it my very best shot; and hope I was not asked to go to a hot spot.
However, if that happened, that seemed the risk of joining. Well, that was
a chance that was absolutely not available to me.”

Jim McCarthy (BlindLaw list)

**15. “Don't forget the vast majority of military positions are non-combat so if we
decide that combat is out like flying a plane is out, we need not accept that
the military as a whole is out.”

Patti Gregory-Chang (BlindLaw list)

**16. “As for those who volunteer, I am most proud of them, and certainly advocate
such opportunities for blinks and other handicaps.

Its the slave draft I object to for anyone.”

Jim Stevenson (Blindad list)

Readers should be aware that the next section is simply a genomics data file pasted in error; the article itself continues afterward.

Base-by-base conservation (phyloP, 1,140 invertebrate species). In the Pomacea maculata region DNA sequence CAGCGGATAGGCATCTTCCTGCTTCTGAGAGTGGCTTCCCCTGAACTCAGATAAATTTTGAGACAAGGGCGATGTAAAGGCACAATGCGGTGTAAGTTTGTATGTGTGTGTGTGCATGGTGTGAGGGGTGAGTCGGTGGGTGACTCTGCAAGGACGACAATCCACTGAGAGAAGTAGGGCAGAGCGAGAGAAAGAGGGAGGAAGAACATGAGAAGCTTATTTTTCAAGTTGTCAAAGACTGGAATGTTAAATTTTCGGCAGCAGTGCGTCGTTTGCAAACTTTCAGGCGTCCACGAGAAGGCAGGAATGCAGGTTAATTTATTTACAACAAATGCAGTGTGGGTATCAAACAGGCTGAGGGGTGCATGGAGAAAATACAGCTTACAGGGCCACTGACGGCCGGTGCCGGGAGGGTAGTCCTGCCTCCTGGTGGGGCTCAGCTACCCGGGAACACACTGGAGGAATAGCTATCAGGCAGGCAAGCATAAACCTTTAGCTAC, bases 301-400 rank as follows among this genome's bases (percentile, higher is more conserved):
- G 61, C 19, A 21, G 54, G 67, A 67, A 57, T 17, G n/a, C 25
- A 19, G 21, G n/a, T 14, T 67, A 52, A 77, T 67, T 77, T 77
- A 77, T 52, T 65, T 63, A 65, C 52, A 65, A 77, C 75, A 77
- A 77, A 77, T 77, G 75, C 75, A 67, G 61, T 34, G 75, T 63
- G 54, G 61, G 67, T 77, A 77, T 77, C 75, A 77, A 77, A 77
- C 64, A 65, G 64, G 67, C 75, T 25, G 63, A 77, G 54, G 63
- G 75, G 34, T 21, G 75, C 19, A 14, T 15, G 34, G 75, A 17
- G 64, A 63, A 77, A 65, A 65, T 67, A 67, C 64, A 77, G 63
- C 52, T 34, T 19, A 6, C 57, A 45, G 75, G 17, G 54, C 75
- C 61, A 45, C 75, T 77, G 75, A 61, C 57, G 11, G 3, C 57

**17. “I just wanted to add, it better be a good day to die as you never know when
you will, so hope every day is a good day to die because I don't think it
would be fun to die on a bad day.”

James Ruby (Blindad list)

**18. “I for one will not put my selfish desires above the welfare of this nation's
sons and daughters. If they create civilian positions for them to fill, I
will applaud the services, for you see I believe blind people are just as
capable as sighted folks, given the proper tools to over come their
limitations. But, I am not naive enough to think that everyone who puts on
a uniform may be asked to give her/his life for their country, so you who
favor the blind in the military need to ask yourselves, IS IT A GOOD DAY
To DIE!!!”

John Fitzgerald (Muse, Oklahoma, USA)

**19. “I was responding to John's post and his experience in having been in the